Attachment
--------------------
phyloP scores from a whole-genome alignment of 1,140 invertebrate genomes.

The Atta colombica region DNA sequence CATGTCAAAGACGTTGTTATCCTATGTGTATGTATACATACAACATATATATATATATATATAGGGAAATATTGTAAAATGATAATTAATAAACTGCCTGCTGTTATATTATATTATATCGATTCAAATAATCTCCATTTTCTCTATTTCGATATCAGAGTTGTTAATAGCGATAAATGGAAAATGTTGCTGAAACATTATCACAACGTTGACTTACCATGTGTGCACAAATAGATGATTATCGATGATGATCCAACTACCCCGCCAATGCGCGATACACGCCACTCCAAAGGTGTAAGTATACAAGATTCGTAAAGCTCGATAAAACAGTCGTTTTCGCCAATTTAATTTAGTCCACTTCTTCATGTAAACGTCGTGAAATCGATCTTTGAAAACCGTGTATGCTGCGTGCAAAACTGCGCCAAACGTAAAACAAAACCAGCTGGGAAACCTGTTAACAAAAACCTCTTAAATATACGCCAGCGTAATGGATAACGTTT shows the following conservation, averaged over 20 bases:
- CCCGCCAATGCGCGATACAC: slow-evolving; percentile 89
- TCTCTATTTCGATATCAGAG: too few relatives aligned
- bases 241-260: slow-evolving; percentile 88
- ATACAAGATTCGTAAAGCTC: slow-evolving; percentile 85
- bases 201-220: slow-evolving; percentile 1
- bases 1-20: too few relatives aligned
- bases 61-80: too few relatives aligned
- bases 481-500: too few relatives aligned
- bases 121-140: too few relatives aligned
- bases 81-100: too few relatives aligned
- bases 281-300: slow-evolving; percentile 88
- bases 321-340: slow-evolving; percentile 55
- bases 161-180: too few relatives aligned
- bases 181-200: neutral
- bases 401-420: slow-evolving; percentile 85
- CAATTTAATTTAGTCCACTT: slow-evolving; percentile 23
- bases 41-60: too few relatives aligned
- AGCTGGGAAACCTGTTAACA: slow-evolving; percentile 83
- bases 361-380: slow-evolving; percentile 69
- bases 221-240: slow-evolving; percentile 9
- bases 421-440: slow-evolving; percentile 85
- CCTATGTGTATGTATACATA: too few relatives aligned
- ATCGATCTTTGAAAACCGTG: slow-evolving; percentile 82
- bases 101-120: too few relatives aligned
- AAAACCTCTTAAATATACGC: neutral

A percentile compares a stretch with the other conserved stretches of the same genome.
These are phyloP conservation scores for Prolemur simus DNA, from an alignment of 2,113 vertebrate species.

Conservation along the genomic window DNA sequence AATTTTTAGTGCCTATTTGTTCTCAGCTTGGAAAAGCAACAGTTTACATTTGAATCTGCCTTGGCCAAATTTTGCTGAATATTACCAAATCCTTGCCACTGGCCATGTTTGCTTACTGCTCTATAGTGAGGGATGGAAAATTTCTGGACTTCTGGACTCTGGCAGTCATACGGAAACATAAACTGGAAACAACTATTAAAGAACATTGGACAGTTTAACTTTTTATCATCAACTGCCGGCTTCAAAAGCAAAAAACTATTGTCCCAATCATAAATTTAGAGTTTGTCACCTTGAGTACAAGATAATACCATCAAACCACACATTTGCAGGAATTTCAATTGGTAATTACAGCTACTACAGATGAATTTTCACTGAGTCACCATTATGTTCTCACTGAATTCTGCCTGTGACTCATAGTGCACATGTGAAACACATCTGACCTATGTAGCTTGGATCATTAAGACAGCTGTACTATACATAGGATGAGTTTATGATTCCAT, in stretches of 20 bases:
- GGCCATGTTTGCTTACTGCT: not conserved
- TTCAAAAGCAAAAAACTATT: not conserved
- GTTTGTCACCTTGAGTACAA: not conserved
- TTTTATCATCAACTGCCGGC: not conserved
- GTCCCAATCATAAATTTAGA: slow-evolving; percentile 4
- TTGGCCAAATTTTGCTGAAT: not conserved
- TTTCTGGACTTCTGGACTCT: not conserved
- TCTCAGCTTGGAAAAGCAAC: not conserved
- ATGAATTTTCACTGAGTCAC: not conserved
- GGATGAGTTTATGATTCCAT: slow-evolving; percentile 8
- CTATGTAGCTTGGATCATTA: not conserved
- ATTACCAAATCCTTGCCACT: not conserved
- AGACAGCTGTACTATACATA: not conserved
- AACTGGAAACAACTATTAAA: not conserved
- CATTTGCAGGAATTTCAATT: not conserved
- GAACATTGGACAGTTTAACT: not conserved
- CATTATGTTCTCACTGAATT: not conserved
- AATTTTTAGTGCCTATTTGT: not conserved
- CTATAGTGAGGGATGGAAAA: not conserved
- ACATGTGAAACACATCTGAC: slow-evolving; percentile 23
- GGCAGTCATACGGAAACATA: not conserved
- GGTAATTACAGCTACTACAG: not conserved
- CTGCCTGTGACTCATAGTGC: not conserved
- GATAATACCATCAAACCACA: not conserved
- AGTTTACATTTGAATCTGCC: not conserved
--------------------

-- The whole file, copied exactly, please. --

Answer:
phyloP scores from a whole-genome alignment of 1,140 invertebrate genomes.

The Atta colombica region DNA sequence CATGTCAAAGACGTTGTTATCCTATGTGTATGTATACATACAACATATATATATATATATATAGGGAAATATTGTAAAATGATAATTAATAAACTGCCTGCTGTTATATTATATTATATCGATTCAAATAATCTCCATTTTCTCTATTTCGATATCAGAGTTGTTAATAGCGATAAATGGAAAATGTTGCTGAAACATTATCACAACGTTGACTTACCATGTGTGCACAAATAGATGATTATCGATGATGATCCAACTACCCCGCCAATGCGCGATACACGCCACTCCAAAGGTGTAAGTATACAAGATTCGTAAAGCTCGATAAAACAGTCGTTTTCGCCAATTTAATTTAGTCCACTTCTTCATGTAAACGTCGTGAAATCGATCTTTGAAAACCGTGTATGCTGCGTGCAAAACTGCGCCAAACGTAAAACAAAACCAGCTGGGAAACCTGTTAACAAAAACCTCTTAAATATACGCCAGCGTAATGGATAACGTTT shows the following conservation, averaged over 20 bases:
- CCCGCCAATGCGCGATACAC: slow-evolving; percentile 89
- TCTCTATTTCGATATCAGAG: too few relatives aligned
- bases 241-260: slow-evolving; percentile 88
- ATACAAGATTCGTAAAGCTC: slow-evolving; percentile 85
- bases 201-220: slow-evolving; percentile 1
- bases 1-20: too few relatives aligned
- bases 61-80: too few relatives aligned
- bases 481-500: too few relatives aligned
- bases 121-140: too few relatives aligned
- bases 81-100: too few relatives aligned
- bases 281-300: slow-evolving; percentile 88
- bases 321-340: slow-evolving; percentile 55
- bases 161-180: too few relatives aligned
- bases 181-200: neutral
- bases 401-420: slow-evolving; percentile 85
- CAATTTAATTTAGTCCACTT: slow-evolving; percentile 23
- bases 41-60: too few relatives aligned
- AGCTGGGAAACCTGTTAACA: slow-evolving; percentile 83
- bases 361-380: slow-evolving; percentile 69
- bases 221-240: slow-evolving; percentile 9
- bases 421-440: slow-evolving; percentile 85
- CCTATGTGTATGTATACATA: too few relatives aligned
- ATCGATCTTTGAAAACCGTG: slow-evolving; percentile 82
- bases 101-120: too few relatives aligned
- AAAACCTCTTAAATATACGC: neutral

A percentile compares a stretch with the other conserved stretches of the same genome.
These are phyloP conservation scores for Prolemur simus DNA, from an alignment of 2,113 vertebrate species.

Conservation along the genomic window DNA sequence AATTTTTAGTGCCTATTTGTTCTCAGCTTGGAAAAGCAACAGTTTACATTTGAATCTGCCTTGGCCAAATTTTGCTGAATATTACCAAATCCTTGCCACTGGCCATGTTTGCTTACTGCTCTATAGTGAGGGATGGAAAATTTCTGGACTTCTGGACTCTGGCAGTCATACGGAAACATAAACTGGAAACAACTATTAAAGAACATTGGACAGTTTAACTTTTTATCATCAACTGCCGGCTTCAAAAGCAAAAAACTATTGTCCCAATCATAAATTTAGAGTTTGTCACCTTGAGTACAAGATAATACCATCAAACCACACATTTGCAGGAATTTCAATTGGTAATTACAGCTACTACAGATGAATTTTCACTGAGTCACCATTATGTTCTCACTGAATTCTGCCTGTGACTCATAGTGCACATGTGAAACACATCTGACCTATGTAGCTTGGATCATTAAGACAGCTGTACTATACATAGGATGAGTTTATGATTCCAT, in stretches of 20 bases:
- GGCCATGTTTGCTTACTGCT: not conserved
- TTCAAAAGCAAAAAACTATT: not conserved
- GTTTGTCACCTTGAGTACAA: not conserved
- TTTTATCATCAACTGCCGGC: not conserved
- GTCCCAATCATAAATTTAGA: slow-evolving; percentile 4
- TTGGCCAAATTTTGCTGAAT: not conserved
- TTTCTGGACTTCTGGACTCT: not conserved
- TCTCAGCTTGGAAAAGCAAC: not conserved
- ATGAATTTTCACTGAGTCAC: not conserved
- GGATGAGTTTATGATTCCAT: slow-evolving; percentile 8
- CTATGTAGCTTGGATCATTA: not conserved
- ATTACCAAATCCTTGCCACT: not conserved
- AGACAGCTGTACTATACATA: not conserved
- AACTGGAAACAACTATTAAA: not conserved
- CATTTGCAGGAATTTCAATT: not conserved
- GAACATTGGACAGTTTAACT: not conserved
- CATTATGTTCTCACTGAATT: not conserved
- AATTTTTAGTGCCTATTTGT: not conserved
- CTATAGTGAGGGATGGAAAA: not conserved
- ACATGTGAAACACATCTGAC: slow-evolving; percentile 23
- GGCAGTCATACGGAAACATA: not conserved
- GGTAATTACAGCTACTACAG: not conserved
- CTGCCTGTGACTCATAGTGC: not conserved
- GATAATACCATCAAACCACA: not conserved
- AGTTTACATTTGAATCTGCC: not conserved